The Chain of Custody in Kenya

The chain of custody in Kenya is regulated to protect the coffee grower, in that the coffee belongs to the farmer or cooperative until it has been sold to the final buyer, either through the auction system or directly. A Kenyan coffee farmer will either deliver their coffee cherry to a cooperative owned factory (or washing station) where it is processed before being delivered to the dry mill, or process the coffee on their own farm and deliver dried parchment it to the mill directly.

During the milling stage the coffee comes under the custody of a marketing agent, who works on behalf of the farmer or cooperative to secure milling services and then market the coffee to traders, who in turn sell the coffee at the auction or directly to an importer or roaster. Kenyan law prohibits that a single company can operate as the grower, miller, marketing agent and trader, however most marketing agents will have affiliation with particular mills and traders. The marketing agent is employed by the farmer to facilitate the best sale to the final buyer, and to assist in achieving the best quality and yields during the growing and harvesting season.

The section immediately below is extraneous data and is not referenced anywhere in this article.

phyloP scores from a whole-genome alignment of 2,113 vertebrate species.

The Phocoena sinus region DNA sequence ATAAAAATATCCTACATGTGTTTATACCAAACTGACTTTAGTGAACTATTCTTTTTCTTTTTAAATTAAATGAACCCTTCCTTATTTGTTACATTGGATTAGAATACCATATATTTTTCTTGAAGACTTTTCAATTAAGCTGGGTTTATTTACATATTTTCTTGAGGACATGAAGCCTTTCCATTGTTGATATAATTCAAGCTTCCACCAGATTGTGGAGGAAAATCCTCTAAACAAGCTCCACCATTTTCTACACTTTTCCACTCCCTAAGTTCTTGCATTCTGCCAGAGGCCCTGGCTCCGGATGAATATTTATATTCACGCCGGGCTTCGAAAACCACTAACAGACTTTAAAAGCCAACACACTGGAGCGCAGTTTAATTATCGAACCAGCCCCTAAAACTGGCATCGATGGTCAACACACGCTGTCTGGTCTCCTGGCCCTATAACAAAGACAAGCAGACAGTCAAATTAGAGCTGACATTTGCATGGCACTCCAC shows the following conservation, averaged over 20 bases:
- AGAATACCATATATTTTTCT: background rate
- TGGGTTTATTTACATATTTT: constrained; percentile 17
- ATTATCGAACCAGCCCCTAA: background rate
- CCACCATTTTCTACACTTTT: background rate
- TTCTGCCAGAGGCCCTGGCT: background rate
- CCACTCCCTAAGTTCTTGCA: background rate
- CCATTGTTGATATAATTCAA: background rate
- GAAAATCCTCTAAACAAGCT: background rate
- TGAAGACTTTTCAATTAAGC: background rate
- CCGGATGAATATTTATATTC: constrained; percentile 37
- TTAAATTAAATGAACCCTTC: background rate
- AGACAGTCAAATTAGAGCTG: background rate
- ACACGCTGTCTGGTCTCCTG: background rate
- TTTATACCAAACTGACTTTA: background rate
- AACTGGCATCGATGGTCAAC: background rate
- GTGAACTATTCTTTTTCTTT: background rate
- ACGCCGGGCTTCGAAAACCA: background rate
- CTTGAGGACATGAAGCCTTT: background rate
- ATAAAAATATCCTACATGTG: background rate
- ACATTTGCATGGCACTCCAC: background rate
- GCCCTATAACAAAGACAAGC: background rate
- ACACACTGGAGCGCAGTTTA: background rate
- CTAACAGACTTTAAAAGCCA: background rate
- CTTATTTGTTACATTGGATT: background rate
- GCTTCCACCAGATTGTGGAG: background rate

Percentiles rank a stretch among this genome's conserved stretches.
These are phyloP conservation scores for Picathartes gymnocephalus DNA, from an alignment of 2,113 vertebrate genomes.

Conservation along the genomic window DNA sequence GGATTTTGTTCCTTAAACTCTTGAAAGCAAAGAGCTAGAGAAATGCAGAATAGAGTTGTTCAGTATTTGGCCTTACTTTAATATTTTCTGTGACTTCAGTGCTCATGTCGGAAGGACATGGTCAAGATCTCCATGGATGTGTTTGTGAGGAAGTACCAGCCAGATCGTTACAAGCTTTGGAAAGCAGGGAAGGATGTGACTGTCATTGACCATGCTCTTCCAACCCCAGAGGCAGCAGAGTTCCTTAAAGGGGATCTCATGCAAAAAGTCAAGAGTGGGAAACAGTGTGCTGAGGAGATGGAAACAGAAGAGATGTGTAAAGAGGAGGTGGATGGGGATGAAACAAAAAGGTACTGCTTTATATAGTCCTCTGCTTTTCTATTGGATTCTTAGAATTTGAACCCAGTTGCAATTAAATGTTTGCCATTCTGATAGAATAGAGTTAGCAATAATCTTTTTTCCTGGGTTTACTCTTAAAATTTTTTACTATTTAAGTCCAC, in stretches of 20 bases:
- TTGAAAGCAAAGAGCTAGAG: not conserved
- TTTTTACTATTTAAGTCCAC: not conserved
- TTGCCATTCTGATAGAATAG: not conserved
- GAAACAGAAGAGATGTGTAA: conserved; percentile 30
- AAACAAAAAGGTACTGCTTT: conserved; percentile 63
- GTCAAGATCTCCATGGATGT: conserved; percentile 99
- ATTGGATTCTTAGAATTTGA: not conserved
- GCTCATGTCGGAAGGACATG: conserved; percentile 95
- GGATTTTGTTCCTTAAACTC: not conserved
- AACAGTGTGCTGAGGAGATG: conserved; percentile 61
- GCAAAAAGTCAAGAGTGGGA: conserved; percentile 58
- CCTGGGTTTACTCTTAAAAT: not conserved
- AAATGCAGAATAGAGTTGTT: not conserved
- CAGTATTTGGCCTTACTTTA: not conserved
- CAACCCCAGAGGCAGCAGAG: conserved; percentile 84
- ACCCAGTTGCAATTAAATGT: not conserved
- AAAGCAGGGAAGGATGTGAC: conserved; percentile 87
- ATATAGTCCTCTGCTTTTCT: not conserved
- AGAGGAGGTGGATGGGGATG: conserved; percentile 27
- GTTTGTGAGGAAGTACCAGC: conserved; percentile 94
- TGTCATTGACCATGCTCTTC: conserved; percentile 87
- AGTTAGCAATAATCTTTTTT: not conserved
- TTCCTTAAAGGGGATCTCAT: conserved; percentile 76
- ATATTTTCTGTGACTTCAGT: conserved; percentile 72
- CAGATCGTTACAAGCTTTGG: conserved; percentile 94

The diagram below aims to break this down further to show how this chain of custody works.